Modesty in Action

While action, like clothing is more a sign of modesty than the thing itself, it is perhaps the most important, and often neglected and misunderstood. The variations here are probably more varied and subtle than when it comes to clothing, because action springs more directly from one’s interior disposition than clothing does.

To begin with, let me clarify that by action I mean all of a person’s actions, not just those relating to some aspect of sexuality. Not pole-dancing makes your actions as modest as not kicking beggars makes them charitable. As I said in a previous post, modesty is a positive virtue. It is something you do, not a list of things you don’t do. In terms of action, it is a way of bearing oneself, a way of interacting with others. Ultimately this is determined by how a woman sees herself on the inside. The problem today is that women have been tricked to think one of two things: that their highest goal is to be desirable to men, or that they should actually be men (or sometimes both at the same time, look at any female super-hero). This just gets messy.

To illustrate that women are not in fact men, I would like to talk about the different way men and women create influence. Men create influence through outside resources—tools. Whichever guy has the biggest stick, be it money, or strength or followers or in some cases an actual stick, has the most power. This is clear in any place with a lot of men. When the CEO or general walks in, everyone gravitates towards him, not because of who he is, but because of what he controls. Women on the other hand don’t need a stick to have authority. They just do. Imagine Sandra Bullock walking into the same room. All of a sudden everyone in the room, including the general or the CEO are at her disposal, not because of what she carries—she has no authority or material claim over them, but because who she is somehow demands respect. You don’t have to be famous to evoke that respect though, you simply have to carry yourself right.

Women know this. But they trouble is a lot of them forget why they’re owed respect, and they think they have to carry around a stick just like the guys. The thing is, women weren’t meant to operate by threat of force, and women who forget that never seem quite secure or comfortable using whatever “stick” they have, but they don’t know how to command respect in any other way so they just use it all the more in a downward spiral. In they end, men just find them ridiculous or obnoxious. Remember, you’re owed respect because God made you, not because if you don’t get it you’ll complain the loudest or get even.

– Guys-On-Modesty

Redefining Modesty

The modesty debate runs sternly through any Christian circle, from the “modesty-means-dressing-fashionably-as-long-as-you-don’t-show-too-much” camp, which I more or less ascribe to, to the “if-it’s-not-a-denim-sack-you’re-going-to-hell” camp, which I find more repugnant and opposed to the human person than its total secular opposite. But in all cases, I think the debate is being argued from the wrong direction, or to be more precise, the opposite direction. Modesty, like chastity, has become a negative virtue, much more full of “thou shalt nots” than “thou shalts.” This is sad, because I feel looking at modesty or chastity from this perspective is a poverty of understanding, which, while it might avoid sin, leads to no great virtue.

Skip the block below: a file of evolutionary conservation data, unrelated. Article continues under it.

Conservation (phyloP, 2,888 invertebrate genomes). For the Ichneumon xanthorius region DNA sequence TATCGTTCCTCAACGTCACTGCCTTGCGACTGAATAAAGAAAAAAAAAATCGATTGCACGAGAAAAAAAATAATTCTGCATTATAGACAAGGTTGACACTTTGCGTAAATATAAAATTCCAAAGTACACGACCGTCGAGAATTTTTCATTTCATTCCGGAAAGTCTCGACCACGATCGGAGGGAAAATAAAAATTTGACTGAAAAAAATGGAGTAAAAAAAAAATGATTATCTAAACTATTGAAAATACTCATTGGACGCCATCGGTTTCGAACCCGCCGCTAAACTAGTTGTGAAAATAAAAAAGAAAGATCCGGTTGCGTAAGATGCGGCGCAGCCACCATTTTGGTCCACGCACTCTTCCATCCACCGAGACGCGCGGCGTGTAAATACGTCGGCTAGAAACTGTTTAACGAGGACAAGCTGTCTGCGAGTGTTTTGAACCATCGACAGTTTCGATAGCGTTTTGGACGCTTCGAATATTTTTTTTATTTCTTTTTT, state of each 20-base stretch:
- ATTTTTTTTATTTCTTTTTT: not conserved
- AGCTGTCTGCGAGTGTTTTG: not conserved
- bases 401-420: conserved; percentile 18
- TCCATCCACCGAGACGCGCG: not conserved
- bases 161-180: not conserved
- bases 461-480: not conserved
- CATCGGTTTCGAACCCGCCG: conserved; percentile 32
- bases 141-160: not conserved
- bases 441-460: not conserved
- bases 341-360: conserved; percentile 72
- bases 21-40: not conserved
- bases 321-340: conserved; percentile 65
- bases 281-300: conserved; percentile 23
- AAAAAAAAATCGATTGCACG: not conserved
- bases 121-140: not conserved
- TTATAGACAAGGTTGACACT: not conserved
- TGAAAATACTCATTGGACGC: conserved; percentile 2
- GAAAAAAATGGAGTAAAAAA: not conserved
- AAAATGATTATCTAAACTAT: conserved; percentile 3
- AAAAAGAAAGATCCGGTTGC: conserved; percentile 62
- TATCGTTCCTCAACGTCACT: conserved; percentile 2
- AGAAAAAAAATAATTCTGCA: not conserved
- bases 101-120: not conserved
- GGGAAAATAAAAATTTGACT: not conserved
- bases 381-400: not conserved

As Lewis notes in The Great Divorce, the passion of lust is but a weakly substitute for the true, good and pure sexual passion which may be born when lust is killed. What is wrong with secularism is that it never gets past lust. What is wrong with Christians’ response is that they never get past condemning the lust and moving on to ponder what the virtue actually is. If this is true of chastity, it is doubly true of modesty, which has most faithful Christians, many better than myself, tied in knots over trivialities that don’t begin to approach the real virtue. One hears long debates as to whether a skirt may fall above or below the knee (I don’t know who thinks knees are so alluring anyway), whether pants are quite feminine enough, and I don’t even want to touch the issue of leggings. I even knew one fervent Christian group that forbade its young ladies to show their collar-bones. I don’t know what they expect will happen to their young men when they greet the world at large with vague ideas of sexualized collar-bones. These measures, while they may avoid sin, also avoid any real comprehension of modesty, which I hold to be an internal virtue much more than an external. The same with chastity.

Both virtues have to do with seeing value of the human person; modesty with recognizing your own value, and chastity with recognizing everybody else’s. This recognition is reflected in exterior actions—how we dress, how we interact sexually, etc. But such actions, or lack of action, are merely a reflection of the actual virtue, not the virtue itself. You can exercise abstinence without any appreciation for the multitude of people you aren’t sleeping with. But merely not dressing badly or not being promiscuous has about as much to do with virtue as not shooting your wife has to do with love. The purpose of this blog will be to explore the actual internal form of the virtue of modesty, and also chastity insofar as it relates to modesty. One last note, I don’t ascribe to any hard and fast rules on what is acceptable dress, although certainly some things are right out. Certain things, such as two piece swim-suits I see more as possibly unwise, but not necessarily wrong. I’ve seen bikinis worn with more perfect modesty than the most dour one-pieces. Denim sacks fail to realize the beauty of the human person just as much as thongs, possibly more so, for the one at least acknowledges its beauty even if it mistreats it, while the other would present the body’s beauty as something intrinsically evil, which is in my opinion the greater error.